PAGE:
Monday, October 29, 2007

Counseling a Person Tempted to Become Catholic or Orthodox

Michael Horton's answer to the question: " What would you say to an Evangelical tempted to become Catholic or Orthodox?"
Here’s how I would counsel such a person: Start with the gospel. The gospel creates and sustains the church, not the other way around. If the Evangelicalism familiar to you has been a constant stream of imperatives—moral exhortation, whether in rigid and legalistic or warm and friendly versions—the antidote is not to follow different rules for attaining justification, but a constant, life-long, unremitting immersion in the good news that Jesus Christ’s obedient life, death, and resurrection are sufficient even to save miserable Christians.

That is what the Reformation was all about, and it is why we need another one, even in Protestantism as much as in any other tradition. If our salvation depends on anything done by us or even within us by the Spirit, then our situation is hopeless.

Despite their own differences, Rome and Orthodoxy are at one in telling us in their official doctrinal statements that this message is wrong—not just in emphasis, but in the doctrine itself. According to Roman Catholic teaching, it is a serious error—heresy, in fact—to believe that we are accepted by God in Jesus Christ apart from any virtuous activity on our part and while we remain in ourselves actually sinful. Our meritorious activity must play some part in our final justification, according to both Rome and Orthodoxy.

One might hear more of God’s grace in the Mass or in John of Damascus’ The Orthodox Faith than in a month of Sundays in many Protestant churches today, even some of our own churches that are confessionally bound to teach otherwise. But in Rome’s official teaching, not to mention in its popular piety, the doctrine that we are justified by grace alone, through faith alone, in Christ alone—apart from any inherent righteousness—remains “anathema.”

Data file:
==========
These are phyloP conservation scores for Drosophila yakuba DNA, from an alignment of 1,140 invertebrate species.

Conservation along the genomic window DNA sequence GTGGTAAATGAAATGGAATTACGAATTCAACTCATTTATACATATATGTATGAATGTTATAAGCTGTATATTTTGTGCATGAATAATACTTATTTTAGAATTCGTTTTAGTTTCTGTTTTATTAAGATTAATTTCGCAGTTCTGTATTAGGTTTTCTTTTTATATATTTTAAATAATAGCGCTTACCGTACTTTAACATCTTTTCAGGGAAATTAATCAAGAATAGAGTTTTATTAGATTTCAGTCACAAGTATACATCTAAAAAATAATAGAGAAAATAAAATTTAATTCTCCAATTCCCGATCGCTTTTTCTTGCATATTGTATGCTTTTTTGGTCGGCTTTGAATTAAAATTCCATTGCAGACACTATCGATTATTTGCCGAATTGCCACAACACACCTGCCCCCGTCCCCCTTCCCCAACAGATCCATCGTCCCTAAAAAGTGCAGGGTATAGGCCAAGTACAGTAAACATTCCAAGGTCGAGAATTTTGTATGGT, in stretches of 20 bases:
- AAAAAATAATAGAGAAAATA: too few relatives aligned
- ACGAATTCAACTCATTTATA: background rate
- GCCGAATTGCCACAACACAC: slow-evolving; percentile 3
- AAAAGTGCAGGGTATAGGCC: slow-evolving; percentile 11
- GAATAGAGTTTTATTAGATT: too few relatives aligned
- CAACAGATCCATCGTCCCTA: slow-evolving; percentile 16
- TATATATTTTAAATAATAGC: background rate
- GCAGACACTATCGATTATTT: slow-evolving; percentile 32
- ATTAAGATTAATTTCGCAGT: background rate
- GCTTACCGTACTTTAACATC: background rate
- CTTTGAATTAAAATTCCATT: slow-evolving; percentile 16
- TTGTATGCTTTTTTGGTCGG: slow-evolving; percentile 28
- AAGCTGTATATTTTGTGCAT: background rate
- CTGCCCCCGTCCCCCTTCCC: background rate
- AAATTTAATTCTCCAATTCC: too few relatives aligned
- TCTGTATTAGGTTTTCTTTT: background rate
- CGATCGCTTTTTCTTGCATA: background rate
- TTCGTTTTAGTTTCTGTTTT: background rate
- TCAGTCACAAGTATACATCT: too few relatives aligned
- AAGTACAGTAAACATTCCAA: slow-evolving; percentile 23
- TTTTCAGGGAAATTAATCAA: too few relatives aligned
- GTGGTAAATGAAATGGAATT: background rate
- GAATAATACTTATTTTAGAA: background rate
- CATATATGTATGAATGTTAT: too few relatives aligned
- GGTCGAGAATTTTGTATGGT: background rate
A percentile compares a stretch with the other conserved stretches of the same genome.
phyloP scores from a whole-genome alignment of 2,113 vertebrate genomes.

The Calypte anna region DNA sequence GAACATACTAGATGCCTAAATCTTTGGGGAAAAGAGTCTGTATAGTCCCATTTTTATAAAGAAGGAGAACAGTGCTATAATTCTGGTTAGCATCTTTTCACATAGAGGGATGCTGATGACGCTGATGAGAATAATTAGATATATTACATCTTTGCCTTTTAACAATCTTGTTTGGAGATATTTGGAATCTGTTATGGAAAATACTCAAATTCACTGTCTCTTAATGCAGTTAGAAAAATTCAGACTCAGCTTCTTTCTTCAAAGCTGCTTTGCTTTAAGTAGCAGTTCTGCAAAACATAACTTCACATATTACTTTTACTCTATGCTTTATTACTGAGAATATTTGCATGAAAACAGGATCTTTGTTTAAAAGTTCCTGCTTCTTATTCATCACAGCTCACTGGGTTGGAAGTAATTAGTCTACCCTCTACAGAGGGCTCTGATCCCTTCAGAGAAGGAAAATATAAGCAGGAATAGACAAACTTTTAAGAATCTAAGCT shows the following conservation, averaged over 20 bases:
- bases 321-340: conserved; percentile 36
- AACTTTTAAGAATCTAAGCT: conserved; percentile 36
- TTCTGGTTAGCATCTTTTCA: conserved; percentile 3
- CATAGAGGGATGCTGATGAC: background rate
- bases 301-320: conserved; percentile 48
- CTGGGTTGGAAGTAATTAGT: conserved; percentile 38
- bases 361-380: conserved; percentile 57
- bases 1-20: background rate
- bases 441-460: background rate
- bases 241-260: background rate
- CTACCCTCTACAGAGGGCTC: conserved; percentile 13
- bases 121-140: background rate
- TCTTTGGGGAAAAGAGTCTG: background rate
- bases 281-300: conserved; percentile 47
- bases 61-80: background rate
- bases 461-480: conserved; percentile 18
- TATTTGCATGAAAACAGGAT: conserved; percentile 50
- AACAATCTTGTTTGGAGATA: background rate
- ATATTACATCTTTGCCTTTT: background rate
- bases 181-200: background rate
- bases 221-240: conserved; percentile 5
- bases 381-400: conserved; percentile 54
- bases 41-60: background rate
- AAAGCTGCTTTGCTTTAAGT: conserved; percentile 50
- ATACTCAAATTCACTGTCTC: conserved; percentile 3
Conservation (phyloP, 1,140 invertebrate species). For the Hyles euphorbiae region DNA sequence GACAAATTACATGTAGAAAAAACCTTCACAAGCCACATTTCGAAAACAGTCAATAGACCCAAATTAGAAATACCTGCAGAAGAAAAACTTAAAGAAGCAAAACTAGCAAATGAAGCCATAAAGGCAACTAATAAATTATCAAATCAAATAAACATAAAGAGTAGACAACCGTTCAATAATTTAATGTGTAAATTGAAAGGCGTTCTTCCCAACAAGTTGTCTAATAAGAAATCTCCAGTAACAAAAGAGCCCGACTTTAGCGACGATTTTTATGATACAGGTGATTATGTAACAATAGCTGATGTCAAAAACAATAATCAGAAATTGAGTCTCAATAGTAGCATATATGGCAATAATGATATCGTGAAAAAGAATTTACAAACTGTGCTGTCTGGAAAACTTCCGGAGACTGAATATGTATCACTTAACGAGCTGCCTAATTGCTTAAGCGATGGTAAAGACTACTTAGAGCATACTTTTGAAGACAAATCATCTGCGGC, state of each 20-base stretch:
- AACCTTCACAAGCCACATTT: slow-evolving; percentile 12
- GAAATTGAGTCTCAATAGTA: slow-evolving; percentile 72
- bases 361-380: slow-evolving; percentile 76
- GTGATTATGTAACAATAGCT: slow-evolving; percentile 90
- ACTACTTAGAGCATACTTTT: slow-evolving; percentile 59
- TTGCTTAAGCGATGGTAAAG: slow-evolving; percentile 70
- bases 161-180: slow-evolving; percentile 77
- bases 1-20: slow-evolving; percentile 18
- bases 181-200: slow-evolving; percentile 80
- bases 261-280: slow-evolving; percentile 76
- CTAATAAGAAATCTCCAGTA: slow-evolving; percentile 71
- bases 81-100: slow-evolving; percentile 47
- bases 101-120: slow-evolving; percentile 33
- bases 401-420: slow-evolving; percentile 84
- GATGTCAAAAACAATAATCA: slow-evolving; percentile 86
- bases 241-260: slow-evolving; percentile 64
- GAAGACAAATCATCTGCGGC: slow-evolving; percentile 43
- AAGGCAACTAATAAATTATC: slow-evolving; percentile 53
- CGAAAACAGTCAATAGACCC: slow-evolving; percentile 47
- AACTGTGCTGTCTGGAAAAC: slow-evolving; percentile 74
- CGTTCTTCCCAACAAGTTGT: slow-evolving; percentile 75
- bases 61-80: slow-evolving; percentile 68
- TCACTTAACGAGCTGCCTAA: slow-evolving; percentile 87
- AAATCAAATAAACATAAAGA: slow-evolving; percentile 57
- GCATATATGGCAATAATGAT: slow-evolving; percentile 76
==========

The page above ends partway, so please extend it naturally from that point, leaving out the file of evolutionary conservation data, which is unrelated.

As the Vatican made clear, the Joint Declaration between the Lutheran World Federation and Rome regarding justification in no way rescinds or qualifies Trent. Only because the LWF partners no longer believe what Trent condemned could the ban be lifted.

There are many insights that we can—indeed, should—learn from the wisdom of these traditions and from ecumenical conversations. Distance breeds suspicion, while personal interaction often not only dispels caricatures but also provides opportunities for genuine spiritual fellowship even where our visible communions remain divided. We should not misrepresent each other’s views or engage in grandstanding polemics, but hope for a genuine reformation of all professing churches that will restore visible unity.

In fact, Reformed and Lutheran churches consider the church fathers and, in Calvin’s expression, even “the better doctors” of the medieval church a common inheritance. Our older systems freely draw on these sources. Continuing the tradition of the apostles communicated normatively through the biblical canon, proclaiming the gospel and administering the sacraments as means of grace, appealing to everything that is conformable to Scripture in every time and place, Reformation Christianity is catholic and Evangelical.